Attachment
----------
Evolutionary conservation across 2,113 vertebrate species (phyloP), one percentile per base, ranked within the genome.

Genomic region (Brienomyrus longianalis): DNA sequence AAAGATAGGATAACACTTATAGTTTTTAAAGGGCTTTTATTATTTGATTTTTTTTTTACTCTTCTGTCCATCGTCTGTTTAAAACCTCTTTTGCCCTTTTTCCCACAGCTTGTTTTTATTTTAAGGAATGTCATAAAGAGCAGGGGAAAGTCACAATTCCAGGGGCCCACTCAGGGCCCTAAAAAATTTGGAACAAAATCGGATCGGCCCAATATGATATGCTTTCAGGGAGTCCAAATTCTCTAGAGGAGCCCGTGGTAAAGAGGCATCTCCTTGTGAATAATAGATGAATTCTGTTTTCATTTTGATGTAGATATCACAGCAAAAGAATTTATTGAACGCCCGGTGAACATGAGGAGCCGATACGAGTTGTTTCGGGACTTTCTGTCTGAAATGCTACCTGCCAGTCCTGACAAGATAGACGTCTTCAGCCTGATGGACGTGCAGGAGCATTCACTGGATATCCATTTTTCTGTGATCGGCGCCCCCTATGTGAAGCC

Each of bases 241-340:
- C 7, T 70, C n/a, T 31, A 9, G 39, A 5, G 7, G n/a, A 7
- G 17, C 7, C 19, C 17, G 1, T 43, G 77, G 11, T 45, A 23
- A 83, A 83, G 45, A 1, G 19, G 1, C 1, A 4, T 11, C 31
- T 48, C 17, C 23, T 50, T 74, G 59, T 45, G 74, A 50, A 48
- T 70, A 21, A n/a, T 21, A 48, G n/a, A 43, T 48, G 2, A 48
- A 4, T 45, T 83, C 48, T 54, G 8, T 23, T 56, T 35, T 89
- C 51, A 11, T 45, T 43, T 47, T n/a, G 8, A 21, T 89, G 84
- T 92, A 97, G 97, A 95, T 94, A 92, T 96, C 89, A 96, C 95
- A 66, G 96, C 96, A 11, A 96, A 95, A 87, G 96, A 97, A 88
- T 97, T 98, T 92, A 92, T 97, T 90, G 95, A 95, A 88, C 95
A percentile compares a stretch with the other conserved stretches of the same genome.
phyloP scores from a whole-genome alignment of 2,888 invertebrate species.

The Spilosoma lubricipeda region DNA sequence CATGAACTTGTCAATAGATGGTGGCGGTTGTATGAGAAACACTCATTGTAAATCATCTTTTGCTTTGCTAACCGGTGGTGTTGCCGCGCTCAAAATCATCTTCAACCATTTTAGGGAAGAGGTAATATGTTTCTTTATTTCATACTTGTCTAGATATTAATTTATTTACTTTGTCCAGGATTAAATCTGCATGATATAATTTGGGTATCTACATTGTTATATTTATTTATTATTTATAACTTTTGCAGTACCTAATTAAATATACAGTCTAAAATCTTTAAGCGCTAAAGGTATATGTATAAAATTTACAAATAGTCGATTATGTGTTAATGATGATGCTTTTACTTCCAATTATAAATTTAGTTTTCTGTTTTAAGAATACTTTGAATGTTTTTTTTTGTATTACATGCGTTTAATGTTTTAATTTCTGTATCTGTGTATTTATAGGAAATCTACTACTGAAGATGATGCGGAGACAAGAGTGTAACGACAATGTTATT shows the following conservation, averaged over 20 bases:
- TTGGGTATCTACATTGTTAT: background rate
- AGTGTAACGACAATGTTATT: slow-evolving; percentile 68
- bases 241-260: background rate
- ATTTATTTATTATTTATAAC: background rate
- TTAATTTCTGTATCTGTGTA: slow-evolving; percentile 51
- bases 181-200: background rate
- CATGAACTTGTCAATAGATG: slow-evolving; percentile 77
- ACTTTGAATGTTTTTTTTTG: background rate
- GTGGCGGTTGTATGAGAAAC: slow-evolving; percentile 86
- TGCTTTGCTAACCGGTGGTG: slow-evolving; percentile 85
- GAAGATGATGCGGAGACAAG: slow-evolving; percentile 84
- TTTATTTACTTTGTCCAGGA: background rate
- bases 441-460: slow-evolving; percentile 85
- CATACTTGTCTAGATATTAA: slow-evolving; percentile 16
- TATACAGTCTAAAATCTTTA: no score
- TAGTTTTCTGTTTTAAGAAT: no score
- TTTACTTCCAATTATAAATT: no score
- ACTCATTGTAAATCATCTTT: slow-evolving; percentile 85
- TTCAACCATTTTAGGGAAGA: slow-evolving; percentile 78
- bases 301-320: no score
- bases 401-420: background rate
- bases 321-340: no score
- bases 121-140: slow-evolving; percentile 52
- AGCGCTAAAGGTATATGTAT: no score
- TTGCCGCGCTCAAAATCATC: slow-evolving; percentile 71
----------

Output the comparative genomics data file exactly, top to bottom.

Evolutionary conservation across 2,113 vertebrate species (phyloP), one percentile per base, ranked within the genome.

Genomic region (Brienomyrus longianalis): DNA sequence AAAGATAGGATAACACTTATAGTTTTTAAAGGGCTTTTATTATTTGATTTTTTTTTTACTCTTCTGTCCATCGTCTGTTTAAAACCTCTTTTGCCCTTTTTCCCACAGCTTGTTTTTATTTTAAGGAATGTCATAAAGAGCAGGGGAAAGTCACAATTCCAGGGGCCCACTCAGGGCCCTAAAAAATTTGGAACAAAATCGGATCGGCCCAATATGATATGCTTTCAGGGAGTCCAAATTCTCTAGAGGAGCCCGTGGTAAAGAGGCATCTCCTTGTGAATAATAGATGAATTCTGTTTTCATTTTGATGTAGATATCACAGCAAAAGAATTTATTGAACGCCCGGTGAACATGAGGAGCCGATACGAGTTGTTTCGGGACTTTCTGTCTGAAATGCTACCTGCCAGTCCTGACAAGATAGACGTCTTCAGCCTGATGGACGTGCAGGAGCATTCACTGGATATCCATTTTTCTGTGATCGGCGCCCCCTATGTGAAGCC

Each of bases 241-340:
- C 7, T 70, C n/a, T 31, A 9, G 39, A 5, G 7, G n/a, A 7
- G 17, C 7, C 19, C 17, G 1, T 43, G 77, G 11, T 45, A 23
- A 83, A 83, G 45, A 1, G 19, G 1, C 1, A 4, T 11, C 31
- T 48, C 17, C 23, T 50, T 74, G 59, T 45, G 74, A 50, A 48
- T 70, A 21, A n/a, T 21, A 48, G n/a, A 43, T 48, G 2, A 48
- A 4, T 45, T 83, C 48, T 54, G 8, T 23, T 56, T 35, T 89
- C 51, A 11, T 45, T 43, T 47, T n/a, G 8, A 21, T 89, G 84
- T 92, A 97, G 97, A 95, T 94, A 92, T 96, C 89, A 96, C 95
- A 66, G 96, C 96, A 11, A 96, A 95, A 87, G 96, A 97, A 88
- T 97, T 98, T 92, A 92, T 97, T 90, G 95, A 95, A 88, C 95
A percentile compares a stretch with the other conserved stretches of the same genome.
phyloP scores from a whole-genome alignment of 2,888 invertebrate species.

The Spilosoma lubricipeda region DNA sequence CATGAACTTGTCAATAGATGGTGGCGGTTGTATGAGAAACACTCATTGTAAATCATCTTTTGCTTTGCTAACCGGTGGTGTTGCCGCGCTCAAAATCATCTTCAACCATTTTAGGGAAGAGGTAATATGTTTCTTTATTTCATACTTGTCTAGATATTAATTTATTTACTTTGTCCAGGATTAAATCTGCATGATATAATTTGGGTATCTACATTGTTATATTTATTTATTATTTATAACTTTTGCAGTACCTAATTAAATATACAGTCTAAAATCTTTAAGCGCTAAAGGTATATGTATAAAATTTACAAATAGTCGATTATGTGTTAATGATGATGCTTTTACTTCCAATTATAAATTTAGTTTTCTGTTTTAAGAATACTTTGAATGTTTTTTTTTGTATTACATGCGTTTAATGTTTTAATTTCTGTATCTGTGTATTTATAGGAAATCTACTACTGAAGATGATGCGGAGACAAGAGTGTAACGACAATGTTATT shows the following conservation, averaged over 20 bases:
- TTGGGTATCTACATTGTTAT: background rate
- AGTGTAACGACAATGTTATT: slow-evolving; percentile 68
- bases 241-260: background rate
- ATTTATTTATTATTTATAAC: background rate
- TTAATTTCTGTATCTGTGTA: slow-evolving; percentile 51
- bases 181-200: background rate
- CATGAACTTGTCAATAGATG: slow-evolving; percentile 77
- ACTTTGAATGTTTTTTTTTG: background rate
- GTGGCGGTTGTATGAGAAAC: slow-evolving; percentile 86
- TGCTTTGCTAACCGGTGGTG: slow-evolving; percentile 85
- GAAGATGATGCGGAGACAAG: slow-evolving; percentile 84
- TTTATTTACTTTGTCCAGGA: background rate
- bases 441-460: slow-evolving; percentile 85
- CATACTTGTCTAGATATTAA: slow-evolving; percentile 16
- TATACAGTCTAAAATCTTTA: no score
- TAGTTTTCTGTTTTAAGAAT: no score
- TTTACTTCCAATTATAAATT: no score
- ACTCATTGTAAATCATCTTT: slow-evolving; percentile 85
- TTCAACCATTTTAGGGAAGA: slow-evolving; percentile 78
- bases 301-320: no score
- bases 401-420: background rate
- bases 321-340: no score
- bases 121-140: slow-evolving; percentile 52
- AGCGCTAAAGGTATATGTAT: no score
- TTGCCGCGCTCAAAATCATC: slow-evolving; percentile 71